Edi­tor’s let­ter

EDP Norfolk - - EDP NORFOLK MAGAZINE - DO­MINIC CAS­TLE, Edi­tor, EDP Nor­folk Mag­a­zine 01603 772758/07725 201153, do­minic.cas­[email protected]

We took a lovely Sun­day walk re­cently around the mid-Nor­folk vil­lage where I spent most of my child­hood. As we am­bled along I kept up a lively run­ning com­men­tary to Mrs C.

“This is where we used to build our dens,” I’d say, in­di­cat­ing a lit­tle clump of trees. “And we’d scrump the ap­ples from this old or­chard. And we’d go fish­ing here...” and so on. Rivet­ing stuff.

As we neared our old home, I re­called a Christ­mas ‘tra­di­tion’ which may have hap­pened twice or ten times – you know what it’s like with fam­ily leg­ends. Any­way, per­haps a hun­dred yards from our front door was a Christ­mas tree plan­ta­tion.

The owner was a gre­gar­i­ous fel­low who, on a Sun­day in early De­cem­ber, would in­vite friends around to choose a tree and maybe share a so­cia­ble lunchtime sherry and mince pie. He was an ex­cel­lent host and the grown-ups shared a good many so­cia­ble sher­ries as we kids played hap­pily among rusty farm ma­chin­ery and frozen ponds. Happy days.

It would be dark when the dads (it was al­ways dads in those days) would grab a spade and tot­ter un­steadily into the Sty­gian gloom to dig up a Christ­mas tree. Be­cause it was night-time, and be­cause of im­paired fac­ul­ties, the de­ci­sion-mak­ing process for se­lect­ing an ap­pro­pri­ately-sized fir was, at best, flawed.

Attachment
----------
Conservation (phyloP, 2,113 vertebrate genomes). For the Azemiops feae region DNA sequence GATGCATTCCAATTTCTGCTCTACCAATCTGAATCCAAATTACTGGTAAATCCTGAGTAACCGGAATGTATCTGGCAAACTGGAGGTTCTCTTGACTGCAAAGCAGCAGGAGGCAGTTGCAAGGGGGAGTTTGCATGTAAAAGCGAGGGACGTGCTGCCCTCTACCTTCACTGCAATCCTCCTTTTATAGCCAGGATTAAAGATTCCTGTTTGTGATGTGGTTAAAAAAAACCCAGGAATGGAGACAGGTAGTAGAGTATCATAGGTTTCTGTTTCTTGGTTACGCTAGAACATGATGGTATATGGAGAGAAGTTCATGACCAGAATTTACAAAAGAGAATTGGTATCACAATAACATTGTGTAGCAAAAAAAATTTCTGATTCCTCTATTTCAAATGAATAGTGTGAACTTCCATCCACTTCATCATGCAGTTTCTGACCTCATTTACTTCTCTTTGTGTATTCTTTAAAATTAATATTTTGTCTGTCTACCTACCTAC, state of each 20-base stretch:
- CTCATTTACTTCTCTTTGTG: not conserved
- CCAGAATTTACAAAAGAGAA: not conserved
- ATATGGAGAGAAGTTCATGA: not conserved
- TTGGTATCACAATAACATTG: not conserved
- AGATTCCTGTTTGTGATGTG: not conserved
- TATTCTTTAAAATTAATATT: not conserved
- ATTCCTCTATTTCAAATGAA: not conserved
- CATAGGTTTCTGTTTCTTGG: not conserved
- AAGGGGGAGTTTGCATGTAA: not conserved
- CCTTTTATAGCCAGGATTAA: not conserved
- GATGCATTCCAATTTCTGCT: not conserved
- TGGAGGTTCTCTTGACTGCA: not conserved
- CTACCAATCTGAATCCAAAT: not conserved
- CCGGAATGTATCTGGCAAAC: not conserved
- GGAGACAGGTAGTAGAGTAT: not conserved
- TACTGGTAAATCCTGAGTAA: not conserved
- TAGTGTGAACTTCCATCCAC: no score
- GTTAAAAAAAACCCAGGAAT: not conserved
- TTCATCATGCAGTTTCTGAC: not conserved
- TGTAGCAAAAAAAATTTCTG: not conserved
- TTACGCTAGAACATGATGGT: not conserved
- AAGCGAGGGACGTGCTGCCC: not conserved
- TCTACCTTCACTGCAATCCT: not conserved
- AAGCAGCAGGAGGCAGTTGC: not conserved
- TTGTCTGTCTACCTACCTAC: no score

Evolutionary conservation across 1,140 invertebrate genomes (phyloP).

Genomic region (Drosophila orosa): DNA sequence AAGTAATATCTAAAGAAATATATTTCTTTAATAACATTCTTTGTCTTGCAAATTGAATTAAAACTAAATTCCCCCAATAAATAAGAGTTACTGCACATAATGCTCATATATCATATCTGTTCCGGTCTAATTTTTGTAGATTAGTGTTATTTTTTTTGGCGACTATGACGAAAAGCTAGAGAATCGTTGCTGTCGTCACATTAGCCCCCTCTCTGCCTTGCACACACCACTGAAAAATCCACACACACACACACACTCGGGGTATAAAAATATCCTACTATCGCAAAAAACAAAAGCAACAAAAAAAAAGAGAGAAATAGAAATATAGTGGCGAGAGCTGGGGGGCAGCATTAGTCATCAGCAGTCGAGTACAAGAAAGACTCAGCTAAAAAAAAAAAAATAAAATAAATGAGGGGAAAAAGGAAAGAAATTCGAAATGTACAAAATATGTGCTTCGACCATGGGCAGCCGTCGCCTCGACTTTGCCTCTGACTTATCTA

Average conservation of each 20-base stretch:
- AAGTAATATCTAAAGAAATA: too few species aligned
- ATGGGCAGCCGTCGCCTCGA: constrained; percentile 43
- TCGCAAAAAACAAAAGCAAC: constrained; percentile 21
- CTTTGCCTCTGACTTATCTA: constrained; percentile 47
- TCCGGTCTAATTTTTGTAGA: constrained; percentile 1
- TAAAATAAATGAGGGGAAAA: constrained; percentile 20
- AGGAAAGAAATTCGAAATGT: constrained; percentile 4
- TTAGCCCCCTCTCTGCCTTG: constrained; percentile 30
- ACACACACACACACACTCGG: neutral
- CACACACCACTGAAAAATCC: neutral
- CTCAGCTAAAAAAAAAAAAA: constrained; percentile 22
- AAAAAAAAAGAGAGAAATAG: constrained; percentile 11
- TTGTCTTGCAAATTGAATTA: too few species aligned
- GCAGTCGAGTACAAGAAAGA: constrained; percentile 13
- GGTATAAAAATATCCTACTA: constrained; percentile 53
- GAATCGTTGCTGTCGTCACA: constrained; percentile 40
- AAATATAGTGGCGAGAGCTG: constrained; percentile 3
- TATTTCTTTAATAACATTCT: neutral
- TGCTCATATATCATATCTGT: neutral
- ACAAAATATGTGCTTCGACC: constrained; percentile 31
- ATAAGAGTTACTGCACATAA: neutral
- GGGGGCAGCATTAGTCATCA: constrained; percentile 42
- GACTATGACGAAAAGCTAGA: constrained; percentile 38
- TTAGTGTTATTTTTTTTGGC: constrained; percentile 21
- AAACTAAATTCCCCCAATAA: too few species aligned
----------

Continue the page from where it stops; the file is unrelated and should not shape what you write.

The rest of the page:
Next morn­ing Dad would sheep­ishly re­view the 15ft pine lean­ing up against the house, a house which didn’t have 15ft ceil­ings. And so a sec­ond trip would be made, in sober day­light hours, to find some­thing that would ac­tu­ally fit in­doors.

Once the cor­rect size tree was in­stalled, the fun of dec­o­rat­ing would be­gin. We had an an­cient set of lights which twin­kled softly and mag­i­cally. In­evitably they would be put away in full work­ing or­der and dur­ing the sum­mer would both stop work­ing and co­a­lesce into an un­holy catscra­dle of wire.

One year Dad was test­ing his elec­tri­cal re­pair skills on the lights, try­ing to coax some life into them. There was a pop, a flash and it was exit Dad, stage left with smok­ing eye­brows and a star­tled ex­pres­sion. We bought new lights af­ter that, but they were never as good.

Also not as good is an ar­ti­fi­cial tree. Last year we bought an fake one, slim as a pen­cil and about as fes­tive. This year we will be back at the farm hunt­ing out the scruffi­est Nord­mann we can be­fore tak­ing it home, cov­er­ing it in our old dec­o­ra­tions and in­hal­ing its piney good­ness.

All of us at EDP Nor­folk mag­a­zine wish you the mer­ri­est of Christ­mases and fer­vently hope that all your lights work first time.

Merry Christ­mas!

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